And so, in the immortal words of Pete and Dud, “Now is the time to say goodbye”. I leave St. Mary’s with a huge feeling of thankfulness for the constant warmth you have shown to me, Maggie and Chris since our arrival in September 1997, and thankfulness for all that we have shared as priest and lay people in the nineteen-plus years of my ministry here.
Some of you may recall my arrival in Lymm was delayed by the fact that there was no Bishop of Chester (the Patron of the living) in post at the time, so the Right of Presentation, as it is called, passed to the Lord Chancellor. The fact that there was a General Election in 1997 delayed things further, until the relevant papers could be slid across the desk of the new occupant of No. 10. I used to dine out on the story that I must have been one of the earliest of Tony Blair’s ecclesiastical appointments. I do that rather less now, as reputations (as Tony Blair has himself found) can change over time. I do recall, even before my service of Induction, being asked for my advice as to whether St. Mary’s should have a Book of Condolence for the recently-departed Princess Diana.
Events, great and small, impinge on the life of every parish. But it is the events of daily lives, lived out in all their particularity and individuality, that make up by far the major part of the life of a local church. Looking out over the congregation on a Sunday morning, every single person has their own story to tell, their own journey of faith and life, their own share of joys and sorrows, moments of celebration and times of pain and sadness. It has been a privilege and a humbling experience to be invited to be a part of your lives these years, and to walk with you at least some of the way on your own journeys. No-one’s experience of God, or of life, is exactly the same, and for a priest that rich diversity of how God is at work in and among people is one of the greatest joys and rewards of priesthood.
There is much talk in the Church of England these days about how best the Church can reform itself in the 21st century. That has to mean more than getting a few extra people into the pews so that the Parish Share can be paid and the whole institution carry on for a bit longer. It also, I believe, has to mean more than a current Report before the General Synod, which, while properly pointing out the vital role of the laity, then goes on to advocate training up select individuals who can more effectively ‘evangelise the nation’.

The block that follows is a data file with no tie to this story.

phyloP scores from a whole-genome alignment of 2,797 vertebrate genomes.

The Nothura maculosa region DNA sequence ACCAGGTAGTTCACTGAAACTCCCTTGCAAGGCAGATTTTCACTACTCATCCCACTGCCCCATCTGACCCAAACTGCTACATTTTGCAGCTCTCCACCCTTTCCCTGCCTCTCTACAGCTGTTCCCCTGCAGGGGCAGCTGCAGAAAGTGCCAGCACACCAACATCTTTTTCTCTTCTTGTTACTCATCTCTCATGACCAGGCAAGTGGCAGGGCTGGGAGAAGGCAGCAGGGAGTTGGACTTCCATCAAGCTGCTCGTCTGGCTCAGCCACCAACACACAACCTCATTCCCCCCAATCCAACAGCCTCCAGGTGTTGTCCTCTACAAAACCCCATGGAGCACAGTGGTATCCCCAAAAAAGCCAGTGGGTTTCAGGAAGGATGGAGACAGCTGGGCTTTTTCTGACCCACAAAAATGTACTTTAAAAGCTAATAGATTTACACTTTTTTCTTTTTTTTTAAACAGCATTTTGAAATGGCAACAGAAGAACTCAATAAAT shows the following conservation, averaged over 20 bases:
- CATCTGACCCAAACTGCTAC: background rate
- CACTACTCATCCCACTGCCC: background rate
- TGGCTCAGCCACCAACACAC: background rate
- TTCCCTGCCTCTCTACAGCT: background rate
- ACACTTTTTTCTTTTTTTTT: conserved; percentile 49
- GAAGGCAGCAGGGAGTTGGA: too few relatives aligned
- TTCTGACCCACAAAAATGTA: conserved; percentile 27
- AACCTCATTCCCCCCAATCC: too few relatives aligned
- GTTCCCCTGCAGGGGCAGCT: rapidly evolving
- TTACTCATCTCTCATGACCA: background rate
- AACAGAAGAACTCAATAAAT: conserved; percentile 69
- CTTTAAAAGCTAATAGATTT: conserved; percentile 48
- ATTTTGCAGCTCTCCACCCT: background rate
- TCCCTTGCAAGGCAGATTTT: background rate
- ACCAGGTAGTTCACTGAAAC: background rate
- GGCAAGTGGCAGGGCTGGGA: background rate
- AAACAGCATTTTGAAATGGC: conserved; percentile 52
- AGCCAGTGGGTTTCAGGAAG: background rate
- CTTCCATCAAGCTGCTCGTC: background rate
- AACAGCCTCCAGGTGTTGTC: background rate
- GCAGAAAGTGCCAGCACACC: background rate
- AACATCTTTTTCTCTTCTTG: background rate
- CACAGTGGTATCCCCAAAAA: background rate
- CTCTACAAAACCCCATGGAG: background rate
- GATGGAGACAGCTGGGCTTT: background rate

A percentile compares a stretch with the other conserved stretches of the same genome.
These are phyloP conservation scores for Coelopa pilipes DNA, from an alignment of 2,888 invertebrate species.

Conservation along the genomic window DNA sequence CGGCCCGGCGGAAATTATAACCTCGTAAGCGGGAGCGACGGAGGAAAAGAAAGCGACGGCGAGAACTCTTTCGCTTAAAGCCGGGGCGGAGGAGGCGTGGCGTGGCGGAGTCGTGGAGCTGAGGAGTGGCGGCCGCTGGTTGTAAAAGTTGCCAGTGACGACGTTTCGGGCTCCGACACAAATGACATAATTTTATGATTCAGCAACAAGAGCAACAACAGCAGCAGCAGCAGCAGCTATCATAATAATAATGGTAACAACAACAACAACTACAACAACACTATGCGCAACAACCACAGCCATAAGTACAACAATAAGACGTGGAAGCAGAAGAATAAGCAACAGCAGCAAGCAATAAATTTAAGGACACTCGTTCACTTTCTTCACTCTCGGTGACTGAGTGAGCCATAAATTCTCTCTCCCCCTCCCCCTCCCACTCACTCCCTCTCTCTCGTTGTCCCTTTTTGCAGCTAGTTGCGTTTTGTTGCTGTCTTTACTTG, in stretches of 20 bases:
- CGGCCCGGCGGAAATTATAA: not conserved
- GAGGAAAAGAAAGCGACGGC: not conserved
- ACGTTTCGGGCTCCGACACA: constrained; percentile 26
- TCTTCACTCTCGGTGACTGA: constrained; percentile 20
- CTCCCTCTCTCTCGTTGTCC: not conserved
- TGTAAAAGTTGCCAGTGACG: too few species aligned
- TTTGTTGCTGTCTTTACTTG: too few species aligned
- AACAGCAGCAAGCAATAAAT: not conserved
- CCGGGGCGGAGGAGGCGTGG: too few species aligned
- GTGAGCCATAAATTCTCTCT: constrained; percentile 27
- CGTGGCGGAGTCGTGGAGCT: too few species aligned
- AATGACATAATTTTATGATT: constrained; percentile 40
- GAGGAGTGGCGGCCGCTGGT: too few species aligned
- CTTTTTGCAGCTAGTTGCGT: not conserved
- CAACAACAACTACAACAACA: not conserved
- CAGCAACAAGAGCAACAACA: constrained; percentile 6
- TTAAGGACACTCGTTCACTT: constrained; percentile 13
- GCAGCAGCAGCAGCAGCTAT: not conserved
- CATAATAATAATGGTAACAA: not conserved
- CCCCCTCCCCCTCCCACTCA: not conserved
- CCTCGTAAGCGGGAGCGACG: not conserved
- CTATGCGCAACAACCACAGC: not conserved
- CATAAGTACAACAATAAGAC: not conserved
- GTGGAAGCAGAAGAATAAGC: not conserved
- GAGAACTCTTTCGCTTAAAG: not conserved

Parish ministry is very much about context: what works in one place may not necessarily work in another. And sensitivity to local life and local culture is a vital ingredient in any ministry. There is a danger the Church of England is drifting towards a ‘one size fits all’ model of local church, and even more alarmingly is going back to a time when shouting more loudly at Johnny Foreigner to try to make your message understood was seen as a way of tackling growing secularism.
But the local church is first and foremost called to model a community of love, based on our understanding of the mutual love that flows within the Trinity between Father, Son and Holy Spirit. It is called to be a place of welcome and acceptance; a place where people can discover their true identity in Jesus Christ, and find healing, reassurance and hope in a world where loud and ever more strident voices are plunging it into danger. It is that kind of community of love, with mutual care and concern for one another, that I see in the people of St. Mary’s. You cannot become that kind of community by following diocesan programmes or modules in managerialism or leadership. As has been well said, Christian faith is caught rather than taught. Francis of Assisi is supposed to have said, “Preach because you must: use words if you have to”. It is the quality of Christlikeness in our lives that will ultimately draw others to faith. It is that way of ‘being Church’ that St. Mary’s so evidently displays, and which it can take into its future with sure hope and confidence.